City with a Plan
The Downtown Master Plan, the first small-area plan considered for inclusion in Tulsa's recently adopted comprehensive plan update, earned the unanimous approval of the Tulsa Metropolitan Area Planning Commission on Sept. 7 and now heads to the City Council for final approval.
The plan, which was put together primarily by Dr. Jack Crowley, a former special adviser on urban planning to former Mayor Kathy Taylor, is intended to revitalize the downtown area, connect downtown to the River Parks system and initiate rail transit extending outward from downtown to the beginnings of future corridors designed to serve the city and the region.
Stephen Carr, a senior planner with the city who is overseeing the plan, said he hopes to have it before the City Council by the end of October, though the scheduling of that hearing depends on Crowley's availability. If councilors vote in favor of the plan, it officially will become part of the PLANiTULSA comprehensive plan update that was approved earlier this summer.
Other small area plans -- an important element of PLANiTULSA, which is intended to guide the city's development over the next few decades -- are likely to follow in the wake of the downtown plan. Carr said the Brady Arts District small area plan, which was unveiled in February, will be the next one to appear before the TMAPC, and a small area plan for part of southwest Tulsa will probably be heard after that.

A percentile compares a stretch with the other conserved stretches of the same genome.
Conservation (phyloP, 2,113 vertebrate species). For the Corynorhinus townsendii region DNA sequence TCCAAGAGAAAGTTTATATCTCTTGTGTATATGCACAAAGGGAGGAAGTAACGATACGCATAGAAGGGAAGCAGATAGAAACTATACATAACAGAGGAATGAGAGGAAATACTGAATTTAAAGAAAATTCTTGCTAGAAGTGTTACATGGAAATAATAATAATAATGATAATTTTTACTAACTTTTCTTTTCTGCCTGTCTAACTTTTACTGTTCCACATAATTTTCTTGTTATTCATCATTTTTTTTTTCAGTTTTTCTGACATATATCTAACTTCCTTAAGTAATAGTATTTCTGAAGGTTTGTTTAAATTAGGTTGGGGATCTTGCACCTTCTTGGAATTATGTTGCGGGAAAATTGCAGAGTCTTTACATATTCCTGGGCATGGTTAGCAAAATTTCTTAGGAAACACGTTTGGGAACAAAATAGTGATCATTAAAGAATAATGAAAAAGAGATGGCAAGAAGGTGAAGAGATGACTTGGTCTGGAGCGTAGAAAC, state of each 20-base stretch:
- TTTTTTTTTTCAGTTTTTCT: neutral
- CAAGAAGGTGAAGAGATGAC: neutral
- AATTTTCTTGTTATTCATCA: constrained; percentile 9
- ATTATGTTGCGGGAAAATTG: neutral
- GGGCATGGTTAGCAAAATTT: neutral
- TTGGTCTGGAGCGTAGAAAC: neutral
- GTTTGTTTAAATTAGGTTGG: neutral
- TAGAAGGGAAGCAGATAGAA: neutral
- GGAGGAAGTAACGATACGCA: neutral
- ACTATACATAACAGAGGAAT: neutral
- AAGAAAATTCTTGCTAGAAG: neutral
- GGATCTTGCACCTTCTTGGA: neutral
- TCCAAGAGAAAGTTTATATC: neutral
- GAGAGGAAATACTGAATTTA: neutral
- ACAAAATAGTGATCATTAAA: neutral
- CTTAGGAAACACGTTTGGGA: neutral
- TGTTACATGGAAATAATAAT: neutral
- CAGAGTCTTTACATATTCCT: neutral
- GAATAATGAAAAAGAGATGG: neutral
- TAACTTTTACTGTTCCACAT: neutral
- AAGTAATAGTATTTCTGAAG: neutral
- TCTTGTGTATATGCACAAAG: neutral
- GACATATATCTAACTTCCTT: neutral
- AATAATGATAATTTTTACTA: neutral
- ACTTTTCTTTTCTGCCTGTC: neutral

The Downtown Master Plan is available for viewing at cityoftulsa.org/community-programs/planning/downtown-master-plan.aspx. The link includes a four-minute animated video of the plan's concept development.
Tulsa received some marginally good news in regard to its budget situation last week as the latest sales tax collections report from the state Tax Commission indicated the monthly total for mid-July to mid-August was less than last year's sum but higher than the budget estimate for the month.
The total of approximately $16.2 million was 2.3 percent less than last year's $16.6 million, but it was 2.9 percent more than the approximately $15.8 million city officials had budgeted for the period.
The news on the use tax collections side was not as good, totaling approximately $1.4 million -- down 9.2 percent over the same period last year and 2.5 percent less than what was projected.
"This month's report clearly shows two indicators," Mayor Dewey Bartlett Jr. stated in a press release. "One is that the city has become much better at developing a budget on very conservative revenue estimates. We received $459,000 more than budgeted. The other factor is that the economy does not appear to be improving significantly based upon what was received this month last year and what we received today -- $389,000 below 2009 levels.
"So we have developed a fiscal plan and budget that accurately predicted a very slow recovery of the local economy, and that will allow us to continue at the same service level for the time being. Of course, this will be monitored very closely each and every month. Sixteen of the last 18 months have shown sales tax declines."
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